UC President's Residence
BECOMING THE PRESIDENT'S RESIDENCE
At the time of Anita Blake's death in 1962, the house was in serious disrepair and its future use was uncertain. The site's subsurface geology caused the foundation to deteriorate resulting in floors with significant cross-slopes. While a new long-range plan was being developed, the Blake House, with some minor renovation, had become a women's dormitory run by the Prytanean Alumnae Association. Unfortunately the dormitory was unsuccessful because of its distance from campus and remote location that frightened many of its residents at night.
In 1967 the UC Regents decided that the Blake Estate would become the new UC President's residence. Incoming President Charles Hitch and his wife would be the first residents. In preparation, funds were allocated for major architectural renovations and landscape improvements. Ron and Myra Brocchini were hired as the architects to renovate the house, and Geraldine Knight Scott was hired to implement landscape improvements that would successfully increase security and privacy but also maintain student and public access to the gardens.
SCOTT'S PHASE TWO IMPROVEMENTS: PREPARING FOR THE PRESIDENT
As part of the house renovations for the UC President, Scott designed new additions to the property including lighting and a security gate. She also designed a stucco wall and the fencing around the garden east of the house to separate the entry court from this formal garden. These new structural elements successfully integrated a modern design vocabulary that was compatible with the garden's Beaux Arts heritage.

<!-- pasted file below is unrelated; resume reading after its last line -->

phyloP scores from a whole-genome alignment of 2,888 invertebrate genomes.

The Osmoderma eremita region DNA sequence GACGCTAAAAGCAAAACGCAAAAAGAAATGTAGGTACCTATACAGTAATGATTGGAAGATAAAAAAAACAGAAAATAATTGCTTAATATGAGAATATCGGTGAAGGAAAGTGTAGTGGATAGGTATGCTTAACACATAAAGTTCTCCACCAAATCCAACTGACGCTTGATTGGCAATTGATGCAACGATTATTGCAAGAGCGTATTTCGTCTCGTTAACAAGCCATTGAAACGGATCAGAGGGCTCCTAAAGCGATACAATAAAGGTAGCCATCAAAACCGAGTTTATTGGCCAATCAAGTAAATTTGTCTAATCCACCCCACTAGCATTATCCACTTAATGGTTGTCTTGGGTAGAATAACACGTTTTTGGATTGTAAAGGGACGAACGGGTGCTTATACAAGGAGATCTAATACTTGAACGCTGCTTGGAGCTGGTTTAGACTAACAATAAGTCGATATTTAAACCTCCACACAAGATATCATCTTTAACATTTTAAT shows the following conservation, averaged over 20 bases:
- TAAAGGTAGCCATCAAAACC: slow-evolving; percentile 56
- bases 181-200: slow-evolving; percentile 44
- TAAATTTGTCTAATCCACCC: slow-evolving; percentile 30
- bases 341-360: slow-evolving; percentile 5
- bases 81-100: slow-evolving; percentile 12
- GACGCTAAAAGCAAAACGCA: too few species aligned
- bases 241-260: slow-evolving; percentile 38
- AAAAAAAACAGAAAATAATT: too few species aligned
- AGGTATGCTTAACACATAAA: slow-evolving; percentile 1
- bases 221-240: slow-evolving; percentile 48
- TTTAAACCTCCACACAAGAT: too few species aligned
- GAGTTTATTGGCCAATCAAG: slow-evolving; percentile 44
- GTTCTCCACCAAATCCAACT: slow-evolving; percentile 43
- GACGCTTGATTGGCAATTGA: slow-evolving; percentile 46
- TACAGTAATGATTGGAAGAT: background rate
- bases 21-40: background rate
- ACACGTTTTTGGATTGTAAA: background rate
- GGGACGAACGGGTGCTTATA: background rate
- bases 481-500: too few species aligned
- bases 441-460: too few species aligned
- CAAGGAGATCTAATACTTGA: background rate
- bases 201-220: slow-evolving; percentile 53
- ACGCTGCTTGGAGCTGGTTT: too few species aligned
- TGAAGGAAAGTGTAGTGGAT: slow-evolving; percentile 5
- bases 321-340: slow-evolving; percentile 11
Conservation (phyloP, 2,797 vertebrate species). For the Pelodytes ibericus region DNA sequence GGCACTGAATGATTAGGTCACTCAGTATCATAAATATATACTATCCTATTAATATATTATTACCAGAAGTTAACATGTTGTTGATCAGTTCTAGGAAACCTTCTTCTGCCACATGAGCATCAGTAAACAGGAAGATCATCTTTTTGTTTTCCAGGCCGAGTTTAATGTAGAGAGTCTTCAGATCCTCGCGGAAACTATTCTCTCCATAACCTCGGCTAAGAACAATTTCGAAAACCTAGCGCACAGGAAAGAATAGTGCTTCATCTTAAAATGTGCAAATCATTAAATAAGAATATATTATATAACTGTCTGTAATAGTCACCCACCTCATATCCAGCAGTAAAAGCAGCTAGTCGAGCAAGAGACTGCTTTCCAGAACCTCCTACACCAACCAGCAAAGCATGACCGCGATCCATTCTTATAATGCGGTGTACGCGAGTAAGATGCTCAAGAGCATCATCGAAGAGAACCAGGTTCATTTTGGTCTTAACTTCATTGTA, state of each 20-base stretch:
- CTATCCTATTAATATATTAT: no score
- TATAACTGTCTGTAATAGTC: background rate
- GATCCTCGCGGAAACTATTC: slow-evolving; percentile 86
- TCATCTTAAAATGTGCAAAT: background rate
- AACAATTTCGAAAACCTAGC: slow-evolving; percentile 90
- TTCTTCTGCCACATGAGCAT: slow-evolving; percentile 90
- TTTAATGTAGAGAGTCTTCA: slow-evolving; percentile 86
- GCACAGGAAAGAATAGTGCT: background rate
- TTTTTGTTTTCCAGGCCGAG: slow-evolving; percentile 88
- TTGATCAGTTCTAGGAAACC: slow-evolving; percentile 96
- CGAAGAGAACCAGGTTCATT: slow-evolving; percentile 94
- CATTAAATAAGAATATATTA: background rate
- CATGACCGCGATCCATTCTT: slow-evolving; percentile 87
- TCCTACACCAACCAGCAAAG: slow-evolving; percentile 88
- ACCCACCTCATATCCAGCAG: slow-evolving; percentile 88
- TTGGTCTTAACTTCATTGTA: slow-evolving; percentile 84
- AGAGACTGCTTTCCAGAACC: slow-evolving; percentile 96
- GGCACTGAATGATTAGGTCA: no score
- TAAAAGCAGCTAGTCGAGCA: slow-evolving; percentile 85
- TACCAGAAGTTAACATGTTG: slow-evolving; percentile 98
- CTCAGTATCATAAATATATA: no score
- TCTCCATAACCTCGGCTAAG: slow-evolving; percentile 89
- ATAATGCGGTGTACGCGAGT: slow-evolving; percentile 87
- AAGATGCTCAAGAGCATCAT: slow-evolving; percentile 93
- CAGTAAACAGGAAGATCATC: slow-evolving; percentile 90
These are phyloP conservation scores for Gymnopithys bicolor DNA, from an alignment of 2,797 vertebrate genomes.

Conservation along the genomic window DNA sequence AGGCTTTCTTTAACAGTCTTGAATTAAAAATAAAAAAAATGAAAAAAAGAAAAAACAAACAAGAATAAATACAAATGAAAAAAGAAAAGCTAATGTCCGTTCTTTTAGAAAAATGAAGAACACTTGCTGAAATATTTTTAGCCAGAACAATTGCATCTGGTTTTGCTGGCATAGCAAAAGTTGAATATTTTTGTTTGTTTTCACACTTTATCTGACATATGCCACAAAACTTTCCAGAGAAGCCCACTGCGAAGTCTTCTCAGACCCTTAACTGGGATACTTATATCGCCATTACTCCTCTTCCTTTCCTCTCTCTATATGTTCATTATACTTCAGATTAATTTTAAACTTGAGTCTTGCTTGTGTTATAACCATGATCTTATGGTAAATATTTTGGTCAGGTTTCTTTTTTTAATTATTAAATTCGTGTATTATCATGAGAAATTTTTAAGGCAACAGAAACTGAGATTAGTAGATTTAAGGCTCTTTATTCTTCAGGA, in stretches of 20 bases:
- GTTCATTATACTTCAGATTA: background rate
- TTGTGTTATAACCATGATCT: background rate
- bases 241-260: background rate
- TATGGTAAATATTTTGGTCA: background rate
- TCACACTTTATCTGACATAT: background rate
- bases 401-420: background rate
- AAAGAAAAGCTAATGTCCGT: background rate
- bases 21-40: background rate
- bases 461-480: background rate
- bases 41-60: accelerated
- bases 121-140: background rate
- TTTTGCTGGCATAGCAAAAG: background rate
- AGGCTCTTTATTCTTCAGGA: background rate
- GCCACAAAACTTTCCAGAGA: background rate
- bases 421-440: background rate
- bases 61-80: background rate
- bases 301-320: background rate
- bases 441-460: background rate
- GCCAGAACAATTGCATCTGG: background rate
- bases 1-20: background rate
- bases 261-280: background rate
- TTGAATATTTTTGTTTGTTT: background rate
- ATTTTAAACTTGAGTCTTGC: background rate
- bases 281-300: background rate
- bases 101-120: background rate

The lower floors on the western side of the house were renovated, and Scott designed new retaining walls and exterior stairs down to a reconstructed western lawn. She also proposed schemes for an outdoor theatre and completed studies for a swimming pool for the president's family. The existing garage was enlarged and a cantilevered carport was built to provide additional parking at the south end of the house.